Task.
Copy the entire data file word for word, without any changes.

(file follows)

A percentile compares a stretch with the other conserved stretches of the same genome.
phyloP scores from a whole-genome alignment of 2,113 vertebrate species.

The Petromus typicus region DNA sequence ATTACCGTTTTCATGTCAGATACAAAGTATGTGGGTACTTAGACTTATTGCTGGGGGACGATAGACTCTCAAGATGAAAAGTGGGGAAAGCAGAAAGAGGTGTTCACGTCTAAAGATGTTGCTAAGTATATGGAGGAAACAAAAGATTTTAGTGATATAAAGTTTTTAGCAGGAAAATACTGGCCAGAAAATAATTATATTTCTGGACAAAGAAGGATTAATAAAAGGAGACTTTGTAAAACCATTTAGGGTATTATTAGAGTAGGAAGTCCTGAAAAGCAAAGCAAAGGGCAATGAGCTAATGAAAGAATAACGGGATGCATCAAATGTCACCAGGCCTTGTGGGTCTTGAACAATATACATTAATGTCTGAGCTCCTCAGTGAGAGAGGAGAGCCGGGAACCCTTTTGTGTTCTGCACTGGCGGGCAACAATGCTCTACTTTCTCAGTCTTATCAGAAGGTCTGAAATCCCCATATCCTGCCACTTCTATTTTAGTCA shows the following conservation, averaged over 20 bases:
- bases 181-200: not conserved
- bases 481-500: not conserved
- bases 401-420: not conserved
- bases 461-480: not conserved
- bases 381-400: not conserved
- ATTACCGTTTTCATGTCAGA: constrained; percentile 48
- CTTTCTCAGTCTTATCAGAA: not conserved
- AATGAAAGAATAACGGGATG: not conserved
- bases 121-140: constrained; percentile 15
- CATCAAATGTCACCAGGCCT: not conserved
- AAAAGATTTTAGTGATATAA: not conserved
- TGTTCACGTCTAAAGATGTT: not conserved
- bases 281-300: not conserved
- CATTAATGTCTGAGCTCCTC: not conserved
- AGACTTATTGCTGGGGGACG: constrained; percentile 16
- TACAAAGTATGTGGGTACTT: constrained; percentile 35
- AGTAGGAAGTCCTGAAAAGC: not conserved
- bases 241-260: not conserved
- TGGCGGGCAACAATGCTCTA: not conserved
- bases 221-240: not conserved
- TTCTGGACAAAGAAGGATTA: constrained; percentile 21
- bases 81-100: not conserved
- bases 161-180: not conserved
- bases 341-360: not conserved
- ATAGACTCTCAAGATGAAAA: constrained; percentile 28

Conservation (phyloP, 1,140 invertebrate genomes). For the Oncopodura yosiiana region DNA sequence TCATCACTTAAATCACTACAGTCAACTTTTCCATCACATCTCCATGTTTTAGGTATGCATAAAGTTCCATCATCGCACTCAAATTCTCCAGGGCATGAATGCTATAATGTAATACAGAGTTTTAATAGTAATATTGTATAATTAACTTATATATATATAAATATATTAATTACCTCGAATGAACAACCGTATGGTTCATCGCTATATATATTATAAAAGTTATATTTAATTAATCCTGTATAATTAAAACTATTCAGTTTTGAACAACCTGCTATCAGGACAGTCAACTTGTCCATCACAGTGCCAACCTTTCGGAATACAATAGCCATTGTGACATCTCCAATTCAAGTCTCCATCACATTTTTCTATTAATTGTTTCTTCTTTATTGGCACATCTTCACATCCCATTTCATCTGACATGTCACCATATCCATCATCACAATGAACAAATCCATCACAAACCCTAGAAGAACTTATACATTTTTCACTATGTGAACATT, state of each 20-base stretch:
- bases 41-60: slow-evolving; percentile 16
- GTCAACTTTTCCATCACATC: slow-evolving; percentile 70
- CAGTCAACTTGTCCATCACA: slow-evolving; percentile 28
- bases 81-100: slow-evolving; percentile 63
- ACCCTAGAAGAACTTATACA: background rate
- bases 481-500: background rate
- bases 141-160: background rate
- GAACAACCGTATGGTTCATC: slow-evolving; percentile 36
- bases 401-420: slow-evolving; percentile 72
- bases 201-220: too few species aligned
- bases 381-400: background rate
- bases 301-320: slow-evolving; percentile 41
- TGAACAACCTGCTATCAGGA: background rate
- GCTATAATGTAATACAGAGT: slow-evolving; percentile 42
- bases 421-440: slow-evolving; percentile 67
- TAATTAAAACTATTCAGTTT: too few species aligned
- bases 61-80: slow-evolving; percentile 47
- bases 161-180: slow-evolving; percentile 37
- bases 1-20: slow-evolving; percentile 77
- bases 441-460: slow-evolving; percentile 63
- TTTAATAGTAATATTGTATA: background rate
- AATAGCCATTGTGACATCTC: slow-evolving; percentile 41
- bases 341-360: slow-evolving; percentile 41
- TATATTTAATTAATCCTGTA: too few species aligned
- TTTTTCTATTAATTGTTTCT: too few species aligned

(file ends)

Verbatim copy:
A percentile compares a stretch with the other conserved stretches of the same genome.
phyloP scores from a whole-genome alignment of 2,113 vertebrate species.

The Petromus typicus region DNA sequence ATTACCGTTTTCATGTCAGATACAAAGTATGTGGGTACTTAGACTTATTGCTGGGGGACGATAGACTCTCAAGATGAAAAGTGGGGAAAGCAGAAAGAGGTGTTCACGTCTAAAGATGTTGCTAAGTATATGGAGGAAACAAAAGATTTTAGTGATATAAAGTTTTTAGCAGGAAAATACTGGCCAGAAAATAATTATATTTCTGGACAAAGAAGGATTAATAAAAGGAGACTTTGTAAAACCATTTAGGGTATTATTAGAGTAGGAAGTCCTGAAAAGCAAAGCAAAGGGCAATGAGCTAATGAAAGAATAACGGGATGCATCAAATGTCACCAGGCCTTGTGGGTCTTGAACAATATACATTAATGTCTGAGCTCCTCAGTGAGAGAGGAGAGCCGGGAACCCTTTTGTGTTCTGCACTGGCGGGCAACAATGCTCTACTTTCTCAGTCTTATCAGAAGGTCTGAAATCCCCATATCCTGCCACTTCTATTTTAGTCA shows the following conservation, averaged over 20 bases:
- bases 181-200: not conserved
- bases 481-500: not conserved
- bases 401-420: not conserved
- bases 461-480: not conserved
- bases 381-400: not conserved
- ATTACCGTTTTCATGTCAGA: constrained; percentile 48
- CTTTCTCAGTCTTATCAGAA: not conserved
- AATGAAAGAATAACGGGATG: not conserved
- bases 121-140: constrained; percentile 15
- CATCAAATGTCACCAGGCCT: not conserved
- AAAAGATTTTAGTGATATAA: not conserved
- TGTTCACGTCTAAAGATGTT: not conserved
- bases 281-300: not conserved
- CATTAATGTCTGAGCTCCTC: not conserved
- AGACTTATTGCTGGGGGACG: constrained; percentile 16
- TACAAAGTATGTGGGTACTT: constrained; percentile 35
- AGTAGGAAGTCCTGAAAAGC: not conserved
- bases 241-260: not conserved
- TGGCGGGCAACAATGCTCTA: not conserved
- bases 221-240: not conserved
- TTCTGGACAAAGAAGGATTA: constrained; percentile 21
- bases 81-100: not conserved
- bases 161-180: not conserved
- bases 341-360: not conserved
- ATAGACTCTCAAGATGAAAA: constrained; percentile 28

Conservation (phyloP, 1,140 invertebrate genomes). For the Oncopodura yosiiana region DNA sequence TCATCACTTAAATCACTACAGTCAACTTTTCCATCACATCTCCATGTTTTAGGTATGCATAAAGTTCCATCATCGCACTCAAATTCTCCAGGGCATGAATGCTATAATGTAATACAGAGTTTTAATAGTAATATTGTATAATTAACTTATATATATATAAATATATTAATTACCTCGAATGAACAACCGTATGGTTCATCGCTATATATATTATAAAAGTTATATTTAATTAATCCTGTATAATTAAAACTATTCAGTTTTGAACAACCTGCTATCAGGACAGTCAACTTGTCCATCACAGTGCCAACCTTTCGGAATACAATAGCCATTGTGACATCTCCAATTCAAGTCTCCATCACATTTTTCTATTAATTGTTTCTTCTTTATTGGCACATCTTCACATCCCATTTCATCTGACATGTCACCATATCCATCATCACAATGAACAAATCCATCACAAACCCTAGAAGAACTTATACATTTTTCACTATGTGAACATT, state of each 20-base stretch:
- bases 41-60: slow-evolving; percentile 16
- GTCAACTTTTCCATCACATC: slow-evolving; percentile 70
- CAGTCAACTTGTCCATCACA: slow-evolving; percentile 28
- bases 81-100: slow-evolving; percentile 63
- ACCCTAGAAGAACTTATACA: background rate
- bases 481-500: background rate
- bases 141-160: background rate
- GAACAACCGTATGGTTCATC: slow-evolving; percentile 36
- bases 401-420: slow-evolving; percentile 72
- bases 201-220: too few species aligned
- bases 381-400: background rate
- bases 301-320: slow-evolving; percentile 41
- TGAACAACCTGCTATCAGGA: background rate
- GCTATAATGTAATACAGAGT: slow-evolving; percentile 42
- bases 421-440: slow-evolving; percentile 67
- TAATTAAAACTATTCAGTTT: too few species aligned
- bases 61-80: slow-evolving; percentile 47
- bases 161-180: slow-evolving; percentile 37
- bases 1-20: slow-evolving; percentile 77
- bases 441-460: slow-evolving; percentile 63
- TTTAATAGTAATATTGTATA: background rate
- AATAGCCATTGTGACATCTC: slow-evolving; percentile 41
- bases 341-360: slow-evolving; percentile 41
- TATATTTAATTAATCCTGTA: too few species aligned
- TTTTTCTATTAATTGTTTCT: too few species aligned